I am writing this as a person who has been living overseas for the last six years. I recognize the seeming contradiction in what I’m saying (stay home and love the poor), as a person who has chosen to go to a place and a people far away. The difference is relationship. Investment. Empowering local people. And knowing I don’t know. I have spent lots of time learning local culture and language. I spend a lot of time asking questions and evaluating if what I’m doing is helpful or harmful. I am constantly trying to to better and be better at learning how to actually help people in a way that is meaningful and truly helpful, from people who actually live in poverty. People that I have built relationships with over years.

I do not think that going overseas is wrong (obviously!). I think that caring for poverty and injustice anywhere in the world is the right thing. As believers we need to be broken for the things that break God’s heart wherever they are. But we do need to evaluate what the best solutions for these things might be. We need to research. We need to build (long-term) relationships. We need to ask, we need to listen, and we need to act. Acting against injustice and poverty is one of God’s highest callings for us. But it has to be done thoughtfully and with care. Otherwise there are unfortunate, and sometimes horrific results. (Further reading: When Helping Hurts, Further (highly recommended) watching: Poverty, Inc.)

The Western church needs to be better at seeing the marginalized people around them. And acknowledging that we have an obligation to those people. We have to stop judging, we have to see that Christ identified himself with suffering people all around him and we’re supposed to do the same thing. If we rely on mission’s trips for our youth (and even some adults) to be exposed to poverty, and the lasting generous spirit that is supposed to come with it, we are neglecting opportunities nearby and, sometimes, conditioning people to only care about (or acknowledge meaningfully) the poor who are far away. This is tragic.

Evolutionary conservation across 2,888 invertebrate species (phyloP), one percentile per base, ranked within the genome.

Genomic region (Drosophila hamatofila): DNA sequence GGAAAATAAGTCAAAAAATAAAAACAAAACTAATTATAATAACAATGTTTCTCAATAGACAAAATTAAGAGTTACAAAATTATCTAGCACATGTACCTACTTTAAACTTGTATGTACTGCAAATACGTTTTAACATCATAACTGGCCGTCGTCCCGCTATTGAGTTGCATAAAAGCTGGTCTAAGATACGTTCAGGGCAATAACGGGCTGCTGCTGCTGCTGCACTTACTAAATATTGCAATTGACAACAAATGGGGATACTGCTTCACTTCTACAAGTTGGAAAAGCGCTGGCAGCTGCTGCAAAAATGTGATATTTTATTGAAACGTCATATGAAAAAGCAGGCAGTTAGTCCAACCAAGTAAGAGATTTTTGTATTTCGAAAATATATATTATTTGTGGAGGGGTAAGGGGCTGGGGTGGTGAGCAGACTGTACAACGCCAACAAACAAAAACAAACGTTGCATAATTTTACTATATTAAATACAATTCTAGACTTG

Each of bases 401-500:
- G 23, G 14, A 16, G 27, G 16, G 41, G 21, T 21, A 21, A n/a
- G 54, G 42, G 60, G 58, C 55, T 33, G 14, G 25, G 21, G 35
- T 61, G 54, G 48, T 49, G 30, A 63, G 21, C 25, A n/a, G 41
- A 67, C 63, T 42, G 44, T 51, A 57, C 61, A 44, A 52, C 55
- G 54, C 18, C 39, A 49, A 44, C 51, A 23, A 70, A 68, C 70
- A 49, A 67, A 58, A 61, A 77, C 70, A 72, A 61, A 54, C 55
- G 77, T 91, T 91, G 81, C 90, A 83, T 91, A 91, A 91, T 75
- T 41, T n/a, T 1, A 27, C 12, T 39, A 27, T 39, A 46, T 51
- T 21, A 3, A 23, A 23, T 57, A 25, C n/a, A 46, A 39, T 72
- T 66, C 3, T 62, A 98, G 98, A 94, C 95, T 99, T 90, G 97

If we only show we care for the poor by way of short term trips, canned food drives, and special times of the year, we neglect the obligation we have to anyone who is in need or marginalized around us. We have an obligation to stand in solidarity with anyone who might be considered on the out.

Wherever we find ourselves, we’re commanded to care for the poor. And, unfortunately for our comfort zones, I think this means constantly evaluating our lives to look at how our attitudes and actions, our spending, and our elected officials could be contributing to injustice and poverty–however near or far. I think this is a necessary practice for believers. And it’s really hard to do alone. We need the church. We need to be in communities that actively seek out people and peoples who are marginalized, understand that it is up to us as the Body to care for these people, and then be willing to listen more than speak about how to best address those needs and injustices. And then do it. And don’t stop.